Well, that could’ve gone better. Could’ve been worse too. Last week’s Packer game against the 49ers was far from the blowout that many, including yours truly, anticipated. What can we take from the game and what can we expect going forward? I’m glad you asked. Here’s this week’s Packer Tracker.
1. Big Day from Rodgers?
For the second week in a row, Aaron Rodgers threw for over 400 yards. His final stat line was 425 yards and two touchdowns on 25-for-46 passing (54% completion percentage). He was sacked three times but it seemed like he was hit on every other drop back. He’s doing about as well as he can, but the offense is leaving a lot to be desired through six games.
2. Offensive Woes
Speaking of leaving a lot to be desired, the offense has had the same problem for several weeks now. They can’t score touchdowns consistently. They settle for field goal after field goal, and still manage to put up decent point totals. If they could turn half of those field goals into touchdowns they’d blow teams out. Another problem with the offense has seemingly been the running game, or lack thereof. Take away Rodgers’ scrambles and the team ran for 82 yards on 18 carries (4.6 yards per carry). That’s simply not enough. I, and several other writers, have begged for Aaron Jones to get more touches. He led the team in carries with eight, and averaged five yards per carry. He deserves to be seeing closer to 15 carries per week given his talent. While it seems a vendetta against Jones, nobody on the Packers runs much, they just don’t hand it off. For years we worried about not having running backs, so in 2016 McCarthy and Rodgers seem to have decided fine, we’ll just pass every play. I wrote an article about their new pass heavy offense midway through the 2016 season. In the six seasons prior to me writing that, Rodgers had thrown the ball 40 or more times in a regular season game 15 times, out of his 88 games. Since the start of 2016, he’s thrown 40 or more passes in 15 more regular season games, that out of the 29 he’s played, counting the six this season. While passing has its place, right now the team needs to hold up a bit and let the running backs do some more work.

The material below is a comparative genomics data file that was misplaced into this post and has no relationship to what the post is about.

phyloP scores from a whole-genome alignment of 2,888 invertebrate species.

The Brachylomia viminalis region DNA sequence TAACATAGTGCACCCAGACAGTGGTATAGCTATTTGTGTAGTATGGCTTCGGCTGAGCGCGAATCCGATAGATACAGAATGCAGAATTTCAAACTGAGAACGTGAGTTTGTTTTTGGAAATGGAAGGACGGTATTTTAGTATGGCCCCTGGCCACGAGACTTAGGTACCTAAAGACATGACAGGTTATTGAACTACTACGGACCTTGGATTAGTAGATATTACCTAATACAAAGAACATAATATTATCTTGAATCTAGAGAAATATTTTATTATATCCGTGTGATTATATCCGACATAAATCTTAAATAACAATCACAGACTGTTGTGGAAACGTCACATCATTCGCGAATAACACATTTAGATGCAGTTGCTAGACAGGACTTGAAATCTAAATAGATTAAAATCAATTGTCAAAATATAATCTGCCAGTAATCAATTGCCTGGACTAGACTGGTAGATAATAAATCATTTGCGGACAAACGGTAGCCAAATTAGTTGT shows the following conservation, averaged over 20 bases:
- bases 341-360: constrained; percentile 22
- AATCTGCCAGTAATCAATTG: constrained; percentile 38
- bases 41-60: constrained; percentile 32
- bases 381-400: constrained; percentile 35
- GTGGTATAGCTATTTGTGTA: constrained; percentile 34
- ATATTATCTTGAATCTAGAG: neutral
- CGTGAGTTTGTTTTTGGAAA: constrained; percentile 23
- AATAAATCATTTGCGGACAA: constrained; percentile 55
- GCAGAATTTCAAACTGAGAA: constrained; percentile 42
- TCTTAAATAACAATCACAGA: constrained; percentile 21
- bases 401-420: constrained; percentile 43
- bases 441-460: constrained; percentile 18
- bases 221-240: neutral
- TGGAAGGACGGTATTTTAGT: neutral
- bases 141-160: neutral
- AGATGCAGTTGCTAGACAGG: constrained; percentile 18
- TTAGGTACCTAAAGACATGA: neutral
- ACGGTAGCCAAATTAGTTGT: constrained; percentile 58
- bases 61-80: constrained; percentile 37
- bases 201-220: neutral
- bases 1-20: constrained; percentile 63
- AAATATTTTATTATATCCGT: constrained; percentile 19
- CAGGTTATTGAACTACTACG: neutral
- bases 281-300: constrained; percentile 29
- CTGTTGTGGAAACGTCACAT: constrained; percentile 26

3. Rookie Receivers
The rookie wide receivers, Marquez Valdes-Scantling, Equanimeous St. Brown, and J’Mon Moore, have seen a lot of action the past two weeks. Scantling has been by far the most impressive, going for 103 yards against San Francisco, including going for 60 yards on the first Packer drive of the game. The three rookies will figure to slide down the depth chart when Randall Cobb and Geronimo Allison return, which should help the offense. In the long run, however, we might look back and be happy the three rookies got their feet wet early in the season. If we need them down the stretch in do-or-die games, we’ll be awful glad they’ve got at least some experience with Rodgers to draw off of.
4. Offensive Line Problems
I say problems in the title here only because it has appeared that way to the naked eye. It seems like Rodgers is getting crushed out there and that blame should fall at the feet of the men up front. However, most metrics actually grade the Packers’ line as one of the best in the NFL. They’ve been forced into tough situations, where the defense knows the team is going to throw it and Rodgers holds the ball for a long time, meaning they have to hold blocks longer. The team isn’t doing them any favors by not running the ball. The more they run the ball and keep defenses guessing on play type and play direction, the more protection they’ll be able to afford Aaron Rodgers.
5. Swiss Cheese Defense
Watching Mondays effort by the defense had me feeling caught with my foot in my mouth after praising them last week. They let C.J. Beathard, a career backup, carve them up, and they couldn’t stop a nose bleed in the running game. San Francisco ran for 153 yards (excluding Beathard’s scrambles) on 27 carries (5.7 per carry). This go around definitely felt like nothing had changed from last year, only now we can’t blame Dom Capers. I’m not ready to throw in the towel on the defense yet, but things need to improve if we have any chance of contending this year.